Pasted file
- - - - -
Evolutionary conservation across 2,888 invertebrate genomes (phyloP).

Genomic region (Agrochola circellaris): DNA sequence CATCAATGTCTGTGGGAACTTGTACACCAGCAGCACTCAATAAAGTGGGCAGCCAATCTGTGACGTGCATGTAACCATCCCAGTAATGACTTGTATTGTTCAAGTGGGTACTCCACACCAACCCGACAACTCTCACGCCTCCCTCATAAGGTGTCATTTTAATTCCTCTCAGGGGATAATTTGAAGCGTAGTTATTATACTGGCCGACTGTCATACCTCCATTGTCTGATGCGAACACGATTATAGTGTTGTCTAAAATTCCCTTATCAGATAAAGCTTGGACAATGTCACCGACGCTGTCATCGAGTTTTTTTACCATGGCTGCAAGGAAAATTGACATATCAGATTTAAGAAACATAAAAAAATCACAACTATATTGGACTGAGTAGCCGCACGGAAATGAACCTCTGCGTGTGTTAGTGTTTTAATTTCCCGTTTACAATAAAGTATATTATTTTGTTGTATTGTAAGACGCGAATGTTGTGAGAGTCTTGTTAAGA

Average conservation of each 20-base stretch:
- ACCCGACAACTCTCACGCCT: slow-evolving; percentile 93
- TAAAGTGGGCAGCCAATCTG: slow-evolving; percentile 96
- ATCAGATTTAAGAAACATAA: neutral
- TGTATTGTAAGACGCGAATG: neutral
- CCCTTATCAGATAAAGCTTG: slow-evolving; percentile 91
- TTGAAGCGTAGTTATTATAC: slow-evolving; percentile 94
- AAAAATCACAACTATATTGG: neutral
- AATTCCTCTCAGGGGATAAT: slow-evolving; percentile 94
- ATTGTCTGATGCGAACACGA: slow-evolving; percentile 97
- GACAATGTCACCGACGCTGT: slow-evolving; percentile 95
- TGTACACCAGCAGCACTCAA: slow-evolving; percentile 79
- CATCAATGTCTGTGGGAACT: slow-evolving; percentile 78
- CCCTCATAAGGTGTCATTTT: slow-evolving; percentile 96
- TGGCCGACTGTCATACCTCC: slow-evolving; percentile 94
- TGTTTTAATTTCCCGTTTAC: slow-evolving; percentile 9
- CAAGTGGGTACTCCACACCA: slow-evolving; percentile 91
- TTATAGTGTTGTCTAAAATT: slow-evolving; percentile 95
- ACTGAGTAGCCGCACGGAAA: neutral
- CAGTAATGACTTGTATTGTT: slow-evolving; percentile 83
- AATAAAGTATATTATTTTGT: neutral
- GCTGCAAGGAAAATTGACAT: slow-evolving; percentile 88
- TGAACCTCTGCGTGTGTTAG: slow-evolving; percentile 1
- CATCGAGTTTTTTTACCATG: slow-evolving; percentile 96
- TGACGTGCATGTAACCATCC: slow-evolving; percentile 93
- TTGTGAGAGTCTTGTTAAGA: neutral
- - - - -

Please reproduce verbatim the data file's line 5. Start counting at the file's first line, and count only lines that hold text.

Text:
- TAAAGTGGGCAGCCAATCTG: slow-evolving; percentile 96